6. They add elastic bands or wires to keep your jawbones in their new position.
  7. You’re brought to the recovery unit, where nurses monitor you until you wake up.

During the procedure, your surgeon may work on your upper jawbone first or your lower jawbone first. The sequence depends on their preference and your procedure.

Double jaw surgery, like all procedures, has potential risks. This includes:

  • Lip numbness. It’s normal to feel lip numbness right after. Sometimes, nerve trauma during surgery can lead to permanent numbness.
  • Hearing changes. If the procedure causes swelling or muscle stretching, you may develop temporary hearing changes.
  • Jaw relapse. Rarely, the upper and lower jaws may return to their original positions after surgery.
  • Jaw fracture. The operation can cause a jaw fracture, or “bad split.” You may need a second surgery.
  • TMJ dysfunction. Double jaw surgery may cause or worsen existing TMJ problems.
  • Severe bleeding. If vessel damage occurs, you might bleed more than expected. Your medical team may give you a blood transfusion and apply pressure, bone wax, or gauze.
  • Need for second surgery. You might need a second surgery if the first one doesn’t properly fix your bite.
  • General surgery risks. Like other surgeries, the procedure poses the risk of negative reactions to general anesthesia and surgical wound infections.

If you’re concerned about these risks, talk to your surgeon.

There are many possible types of double jaw surgery. Here are examples of before and after results:

According to CostHelper Health, double jaw surgery can cost $40,000 or more. There have been anecdotal reports of the procedure costing around $56,000.

The total cost depends on the severity of the jaw abnormalities and hospital stay.

Generally, health insurance will cover the surgery if it’s needed to fix health issues like obstructive sleep apnea. You may get partial or full coverage.

If the surgery is purely cosmetic, your insurance provider might deny coverage. Be sure to check with your provider before seeking out the procedure.

After double jaw surgery, you’ll likely spend 1 to 3 nights in the hospital. The exact amount of time depends on your progress.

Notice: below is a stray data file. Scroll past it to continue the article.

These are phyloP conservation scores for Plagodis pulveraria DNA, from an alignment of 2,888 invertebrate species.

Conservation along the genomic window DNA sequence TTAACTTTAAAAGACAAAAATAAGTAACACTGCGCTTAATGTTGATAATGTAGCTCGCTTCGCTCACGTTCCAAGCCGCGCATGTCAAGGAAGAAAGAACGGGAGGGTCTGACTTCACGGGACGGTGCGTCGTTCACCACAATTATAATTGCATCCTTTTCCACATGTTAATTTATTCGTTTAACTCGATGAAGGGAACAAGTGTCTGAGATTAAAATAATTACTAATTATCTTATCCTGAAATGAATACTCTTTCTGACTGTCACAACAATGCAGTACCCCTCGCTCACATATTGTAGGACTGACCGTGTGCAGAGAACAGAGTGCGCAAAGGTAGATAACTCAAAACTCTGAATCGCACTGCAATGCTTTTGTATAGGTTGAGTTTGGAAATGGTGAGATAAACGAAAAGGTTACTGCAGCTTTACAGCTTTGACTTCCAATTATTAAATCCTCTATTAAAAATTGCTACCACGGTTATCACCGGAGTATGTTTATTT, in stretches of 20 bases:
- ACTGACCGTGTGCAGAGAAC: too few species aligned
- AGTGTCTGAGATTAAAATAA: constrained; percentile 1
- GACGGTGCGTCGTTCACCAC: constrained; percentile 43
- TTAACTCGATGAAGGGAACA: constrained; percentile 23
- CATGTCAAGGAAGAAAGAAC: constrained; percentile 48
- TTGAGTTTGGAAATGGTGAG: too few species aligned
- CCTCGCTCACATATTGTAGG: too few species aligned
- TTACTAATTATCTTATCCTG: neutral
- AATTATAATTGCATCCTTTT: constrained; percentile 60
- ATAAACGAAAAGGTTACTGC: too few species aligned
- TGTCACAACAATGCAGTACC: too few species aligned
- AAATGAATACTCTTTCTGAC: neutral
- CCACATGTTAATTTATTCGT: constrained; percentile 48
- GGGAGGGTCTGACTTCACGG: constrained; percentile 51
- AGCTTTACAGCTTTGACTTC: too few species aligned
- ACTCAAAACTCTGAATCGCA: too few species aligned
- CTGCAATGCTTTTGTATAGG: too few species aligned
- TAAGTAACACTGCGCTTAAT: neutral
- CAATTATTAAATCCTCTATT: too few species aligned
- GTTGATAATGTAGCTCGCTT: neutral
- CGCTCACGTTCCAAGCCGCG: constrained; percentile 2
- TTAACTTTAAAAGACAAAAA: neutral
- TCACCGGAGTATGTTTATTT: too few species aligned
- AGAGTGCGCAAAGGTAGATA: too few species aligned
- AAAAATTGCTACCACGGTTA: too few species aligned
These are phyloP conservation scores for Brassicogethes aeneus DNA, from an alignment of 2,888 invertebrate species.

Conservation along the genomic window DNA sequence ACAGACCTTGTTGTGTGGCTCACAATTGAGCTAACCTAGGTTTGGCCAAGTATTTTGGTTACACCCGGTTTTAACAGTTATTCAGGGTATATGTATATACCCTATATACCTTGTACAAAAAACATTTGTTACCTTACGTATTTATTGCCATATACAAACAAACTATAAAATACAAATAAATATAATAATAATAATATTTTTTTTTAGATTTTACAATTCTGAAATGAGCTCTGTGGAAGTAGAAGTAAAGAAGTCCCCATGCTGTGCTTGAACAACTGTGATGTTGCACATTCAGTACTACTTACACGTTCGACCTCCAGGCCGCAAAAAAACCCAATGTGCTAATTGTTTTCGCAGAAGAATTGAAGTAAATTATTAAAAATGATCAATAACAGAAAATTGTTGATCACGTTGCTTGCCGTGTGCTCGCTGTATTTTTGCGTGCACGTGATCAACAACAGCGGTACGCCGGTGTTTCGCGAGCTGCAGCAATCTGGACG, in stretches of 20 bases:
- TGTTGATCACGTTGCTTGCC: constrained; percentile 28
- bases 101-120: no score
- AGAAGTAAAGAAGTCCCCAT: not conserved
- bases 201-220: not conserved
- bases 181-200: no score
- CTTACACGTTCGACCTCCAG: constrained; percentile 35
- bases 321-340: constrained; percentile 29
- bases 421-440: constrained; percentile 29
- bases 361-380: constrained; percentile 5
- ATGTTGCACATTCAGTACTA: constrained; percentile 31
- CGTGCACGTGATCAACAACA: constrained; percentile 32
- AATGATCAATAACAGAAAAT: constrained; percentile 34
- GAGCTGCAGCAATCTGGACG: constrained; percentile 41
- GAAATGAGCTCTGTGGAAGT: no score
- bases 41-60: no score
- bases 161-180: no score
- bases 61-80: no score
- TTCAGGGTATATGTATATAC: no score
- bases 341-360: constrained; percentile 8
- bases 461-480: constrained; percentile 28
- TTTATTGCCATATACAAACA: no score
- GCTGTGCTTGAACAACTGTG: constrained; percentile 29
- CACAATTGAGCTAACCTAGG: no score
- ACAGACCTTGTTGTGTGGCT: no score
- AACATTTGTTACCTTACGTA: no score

Your face will be swollen for about 48 hours. You may be able to drink water right after. You might be able to eat liquid foods the next day.

Before you’re allowed to go home, your surgeon will check your jaws and order X-rays.

When you’re discharged, you’ll need someone to drive you home.

You can expect to take 3 to 8 weeks off from work or school. During this time, you’ll likely experience:

  • Pain. Your doctor will prescribe pain relievers to manage the pain.
  • Swelling. After the first 48 hours, the swelling will subside. But it will take a couple of weeks to fully disappear.
  • Stiffness. You won’t be able to open your mouth for the first several weeks.
  • Numbness. Temporary numbness in your jaw is normal. This takes a few months to go away.
  • Dry lips. It’s common to develop dry, chapped lips during recovery. It’s recommended that you apply lip balm frequently.
  • Blocked nose. You can expect to have nasal blockage and bloody discharge, but it’s critical to avoid blowing your nose. These side effects will go away after a few days.

To support a speedy recovery, it’s best to:

  • eat pureed or soft foods for the first 6 weeks
  • take your medication
  • avoid smoking
  • avoid alcohol
  • practice good oral hygiene (according to your doctor’s directions)
  • stay hydrated
  • avoid strenuous activity
  • rest

You’ll have weekly follow-up appointments for the first few weeks.

The initial phase of recovery usually lasts about 6 weeks. It can take up to 12 weeks for your jawbones to fully heal.

Before suggesting double jaw surgery, your orthodontist will try alternative treatments. The best option depends on your jaw abnormalities.

Possible alternatives include:

Double jaw surgery involves both jaws. It’s done to fix jaw deformities, like jaw misalignment or uneven size.

You may be a good candidate if nonsurgical treatments haven’t helped your jaw problems. Yet, like all surgeries, it may cause complications like numbness or hearing problems.

Your orthodontist can help you decide if the procedure is right for you.